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Author Spotlight: Ty Patterson

03 Jun

Hello and welcome, my friends. Today I’d like to introduce author Ty Patterson. Please welcome him with your usual enthusiasm.

Ty Patterson will talk about his thriller, The Warrior. Read the description, some of the readers’ opinions, and then enjoy an excerpt from the book.

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Ty Patterson

Ty discovered reading at an early age and the backs of cereal cartons were frequently part of his reading diet when nothing else was at hand.

Reading has held him in thrall ever since. Reading takes him to multi textured worlds and fills his world with visual imagery; all fuelled just by the power of the black word on a white page.

He uses his life experiences, of living in a couple of continents, of selling tea to street side stalls, to infuse his writing. And to take his readers on the same flights of visual imagination that his favourite authors take him on.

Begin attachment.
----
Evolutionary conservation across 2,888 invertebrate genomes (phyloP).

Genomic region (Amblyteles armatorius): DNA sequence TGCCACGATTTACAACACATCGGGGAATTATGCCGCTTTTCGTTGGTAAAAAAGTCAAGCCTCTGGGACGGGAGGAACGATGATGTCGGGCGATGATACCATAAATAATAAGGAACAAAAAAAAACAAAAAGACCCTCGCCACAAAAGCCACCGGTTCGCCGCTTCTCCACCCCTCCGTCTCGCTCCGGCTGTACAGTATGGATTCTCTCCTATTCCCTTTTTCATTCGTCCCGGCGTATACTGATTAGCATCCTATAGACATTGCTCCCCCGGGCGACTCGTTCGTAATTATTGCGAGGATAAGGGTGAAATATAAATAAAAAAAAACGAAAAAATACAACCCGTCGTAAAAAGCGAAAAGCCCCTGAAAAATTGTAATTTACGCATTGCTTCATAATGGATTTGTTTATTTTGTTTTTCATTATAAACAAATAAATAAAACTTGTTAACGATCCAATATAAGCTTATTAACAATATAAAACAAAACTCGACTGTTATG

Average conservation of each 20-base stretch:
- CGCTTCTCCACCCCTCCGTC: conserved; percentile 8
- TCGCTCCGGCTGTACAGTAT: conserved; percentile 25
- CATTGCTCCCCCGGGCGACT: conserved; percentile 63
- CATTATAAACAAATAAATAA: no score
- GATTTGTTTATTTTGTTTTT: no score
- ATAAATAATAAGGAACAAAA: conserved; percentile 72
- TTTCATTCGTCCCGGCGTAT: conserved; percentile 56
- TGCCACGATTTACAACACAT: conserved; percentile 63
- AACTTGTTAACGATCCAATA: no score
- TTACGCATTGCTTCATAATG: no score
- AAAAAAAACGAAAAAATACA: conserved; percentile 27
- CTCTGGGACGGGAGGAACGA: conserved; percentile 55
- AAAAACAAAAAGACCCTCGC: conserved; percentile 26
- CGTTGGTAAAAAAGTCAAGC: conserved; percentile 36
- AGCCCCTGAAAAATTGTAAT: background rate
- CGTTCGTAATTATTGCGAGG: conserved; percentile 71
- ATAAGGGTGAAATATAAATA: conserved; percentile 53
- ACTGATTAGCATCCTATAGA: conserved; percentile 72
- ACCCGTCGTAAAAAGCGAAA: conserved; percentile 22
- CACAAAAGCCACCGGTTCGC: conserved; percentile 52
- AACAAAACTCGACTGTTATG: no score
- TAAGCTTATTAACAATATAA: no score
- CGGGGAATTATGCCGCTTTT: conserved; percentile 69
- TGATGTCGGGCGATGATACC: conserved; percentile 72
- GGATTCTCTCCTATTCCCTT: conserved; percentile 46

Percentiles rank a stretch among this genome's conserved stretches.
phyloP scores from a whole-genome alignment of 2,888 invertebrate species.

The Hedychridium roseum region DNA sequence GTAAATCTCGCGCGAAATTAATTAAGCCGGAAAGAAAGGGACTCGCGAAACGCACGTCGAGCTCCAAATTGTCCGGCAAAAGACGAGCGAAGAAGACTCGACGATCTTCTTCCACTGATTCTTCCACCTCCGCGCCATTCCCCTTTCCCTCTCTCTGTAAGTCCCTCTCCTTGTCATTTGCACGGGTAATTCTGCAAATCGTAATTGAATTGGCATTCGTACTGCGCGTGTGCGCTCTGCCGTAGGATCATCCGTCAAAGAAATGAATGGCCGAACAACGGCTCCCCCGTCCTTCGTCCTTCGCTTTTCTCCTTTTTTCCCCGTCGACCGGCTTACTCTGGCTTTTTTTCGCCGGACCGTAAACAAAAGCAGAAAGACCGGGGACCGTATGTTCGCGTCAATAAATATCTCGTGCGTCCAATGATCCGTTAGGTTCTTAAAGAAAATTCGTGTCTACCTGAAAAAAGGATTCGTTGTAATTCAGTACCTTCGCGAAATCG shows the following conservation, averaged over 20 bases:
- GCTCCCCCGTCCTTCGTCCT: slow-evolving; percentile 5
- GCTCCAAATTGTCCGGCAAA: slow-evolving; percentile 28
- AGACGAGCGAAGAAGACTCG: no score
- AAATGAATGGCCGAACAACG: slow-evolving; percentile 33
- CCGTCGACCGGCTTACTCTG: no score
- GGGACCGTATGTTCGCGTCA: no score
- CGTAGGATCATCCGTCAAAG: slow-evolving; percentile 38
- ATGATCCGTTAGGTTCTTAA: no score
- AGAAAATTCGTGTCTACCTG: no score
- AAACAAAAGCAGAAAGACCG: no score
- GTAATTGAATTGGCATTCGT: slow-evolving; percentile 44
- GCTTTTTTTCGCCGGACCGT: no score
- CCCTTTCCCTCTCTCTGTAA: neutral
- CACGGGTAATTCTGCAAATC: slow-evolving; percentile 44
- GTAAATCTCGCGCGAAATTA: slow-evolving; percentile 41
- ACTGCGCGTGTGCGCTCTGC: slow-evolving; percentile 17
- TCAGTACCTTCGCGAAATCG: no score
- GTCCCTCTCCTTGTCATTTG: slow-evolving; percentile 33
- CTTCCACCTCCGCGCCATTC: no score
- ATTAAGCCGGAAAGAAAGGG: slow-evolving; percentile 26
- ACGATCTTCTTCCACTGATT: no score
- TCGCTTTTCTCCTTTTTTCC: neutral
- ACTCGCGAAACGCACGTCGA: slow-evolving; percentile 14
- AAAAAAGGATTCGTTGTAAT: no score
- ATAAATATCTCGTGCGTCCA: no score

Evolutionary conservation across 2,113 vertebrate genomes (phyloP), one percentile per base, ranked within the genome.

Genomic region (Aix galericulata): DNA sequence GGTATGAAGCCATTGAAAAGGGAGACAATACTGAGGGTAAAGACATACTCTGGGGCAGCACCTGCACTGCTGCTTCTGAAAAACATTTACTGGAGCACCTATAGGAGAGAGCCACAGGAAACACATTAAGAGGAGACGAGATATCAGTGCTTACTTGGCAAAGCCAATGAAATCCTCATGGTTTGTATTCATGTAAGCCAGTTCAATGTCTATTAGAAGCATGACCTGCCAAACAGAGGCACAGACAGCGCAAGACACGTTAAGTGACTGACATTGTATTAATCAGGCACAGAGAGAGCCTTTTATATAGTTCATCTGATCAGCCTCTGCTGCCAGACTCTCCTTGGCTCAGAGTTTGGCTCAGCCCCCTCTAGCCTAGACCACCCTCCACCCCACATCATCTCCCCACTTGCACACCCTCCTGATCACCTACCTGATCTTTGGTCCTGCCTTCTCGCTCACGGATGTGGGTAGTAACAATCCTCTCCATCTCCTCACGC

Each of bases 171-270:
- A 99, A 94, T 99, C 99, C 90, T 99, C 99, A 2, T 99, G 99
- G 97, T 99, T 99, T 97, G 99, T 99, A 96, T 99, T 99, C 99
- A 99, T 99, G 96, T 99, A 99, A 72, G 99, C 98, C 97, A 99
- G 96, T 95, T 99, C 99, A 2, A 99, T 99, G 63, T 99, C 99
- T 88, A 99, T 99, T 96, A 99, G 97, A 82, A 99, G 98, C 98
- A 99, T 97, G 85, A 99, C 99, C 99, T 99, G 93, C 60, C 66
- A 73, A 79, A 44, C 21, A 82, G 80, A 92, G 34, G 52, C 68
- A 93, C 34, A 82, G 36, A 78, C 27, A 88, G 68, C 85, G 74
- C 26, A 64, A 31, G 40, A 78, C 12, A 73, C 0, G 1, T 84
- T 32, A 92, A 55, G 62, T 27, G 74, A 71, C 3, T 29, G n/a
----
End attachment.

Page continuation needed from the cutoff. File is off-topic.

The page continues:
Ty is privileged that his wife and son shape their lives to accommodate his writing. They also humour his ridiculous belief that he is in charge.

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WARRIOR-thumbnail1

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Blurb: Zeb Carter is almost your average Private Military Contractor.

When working for a WDE (We Don’t Exist) Agency, Zeb witnesses a gruesome crime in the Congo and tracks the perpetrators down to New York. Only to discover that not only are they protected by the FBI, but also are closely connected to a very high profile politician.

Zeb can walk away from his hunt, or pursue with it and put those close to him in the sights of the killers.

A thriller that spans Congo and New York, The Warrior is dotted with gritty action, a central character that fuels imagination, and is also about the brotherhood of warriors.